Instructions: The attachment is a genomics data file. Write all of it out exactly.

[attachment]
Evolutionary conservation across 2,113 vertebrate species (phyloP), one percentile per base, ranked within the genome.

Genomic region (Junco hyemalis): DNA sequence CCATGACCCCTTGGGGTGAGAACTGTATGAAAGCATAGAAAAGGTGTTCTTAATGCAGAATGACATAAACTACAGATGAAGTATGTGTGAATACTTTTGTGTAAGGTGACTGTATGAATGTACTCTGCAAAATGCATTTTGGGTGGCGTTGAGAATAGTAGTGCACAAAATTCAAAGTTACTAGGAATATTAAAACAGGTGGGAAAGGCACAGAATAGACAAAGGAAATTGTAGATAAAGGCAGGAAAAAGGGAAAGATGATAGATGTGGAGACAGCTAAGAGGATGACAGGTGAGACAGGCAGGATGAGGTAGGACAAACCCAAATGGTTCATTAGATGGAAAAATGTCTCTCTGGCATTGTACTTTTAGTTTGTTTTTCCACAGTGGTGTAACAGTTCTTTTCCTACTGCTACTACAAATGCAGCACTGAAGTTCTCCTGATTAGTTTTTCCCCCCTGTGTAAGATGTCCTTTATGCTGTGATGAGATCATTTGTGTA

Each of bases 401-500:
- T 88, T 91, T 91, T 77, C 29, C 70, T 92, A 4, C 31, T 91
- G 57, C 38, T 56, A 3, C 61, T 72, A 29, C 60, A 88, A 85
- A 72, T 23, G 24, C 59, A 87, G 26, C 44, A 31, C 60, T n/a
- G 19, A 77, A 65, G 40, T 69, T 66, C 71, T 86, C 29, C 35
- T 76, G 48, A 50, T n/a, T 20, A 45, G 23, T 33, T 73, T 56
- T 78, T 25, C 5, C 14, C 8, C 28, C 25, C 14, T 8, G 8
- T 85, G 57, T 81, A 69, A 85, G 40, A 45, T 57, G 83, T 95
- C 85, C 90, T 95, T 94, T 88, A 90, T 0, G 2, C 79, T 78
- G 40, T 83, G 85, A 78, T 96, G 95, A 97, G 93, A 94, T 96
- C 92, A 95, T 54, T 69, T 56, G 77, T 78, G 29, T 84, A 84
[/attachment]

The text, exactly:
Evolutionary conservation across 2,113 vertebrate species (phyloP), one percentile per base, ranked within the genome.

Genomic region (Junco hyemalis): DNA sequence CCATGACCCCTTGGGGTGAGAACTGTATGAAAGCATAGAAAAGGTGTTCTTAATGCAGAATGACATAAACTACAGATGAAGTATGTGTGAATACTTTTGTGTAAGGTGACTGTATGAATGTACTCTGCAAAATGCATTTTGGGTGGCGTTGAGAATAGTAGTGCACAAAATTCAAAGTTACTAGGAATATTAAAACAGGTGGGAAAGGCACAGAATAGACAAAGGAAATTGTAGATAAAGGCAGGAAAAAGGGAAAGATGATAGATGTGGAGACAGCTAAGAGGATGACAGGTGAGACAGGCAGGATGAGGTAGGACAAACCCAAATGGTTCATTAGATGGAAAAATGTCTCTCTGGCATTGTACTTTTAGTTTGTTTTTCCACAGTGGTGTAACAGTTCTTTTCCTACTGCTACTACAAATGCAGCACTGAAGTTCTCCTGATTAGTTTTTCCCCCCTGTGTAAGATGTCCTTTATGCTGTGATGAGATCATTTGTGTA

Each of bases 401-500:
- T 88, T 91, T 91, T 77, C 29, C 70, T 92, A 4, C 31, T 91
- G 57, C 38, T 56, A 3, C 61, T 72, A 29, C 60, A 88, A 85
- A 72, T 23, G 24, C 59, A 87, G 26, C 44, A 31, C 60, T n/a
- G 19, A 77, A 65, G 40, T 69, T 66, C 71, T 86, C 29, C 35
- T 76, G 48, A 50, T n/a, T 20, A 45, G 23, T 33, T 73, T 56
- T 78, T 25, C 5, C 14, C 8, C 28, C 25, C 14, T 8, G 8
- T 85, G 57, T 81, A 69, A 85, G 40, A 45, T 57, G 83, T 95
- C 85, C 90, T 95, T 94, T 88, A 90, T 0, G 2, C 79, T 78
- G 40, T 83, G 85, A 78, T 96, G 95, A 97, G 93, A 94, T 96
- C 92, A 95, T 54, T 69, T 56, G 77, T 78, G 29, T 84, A 84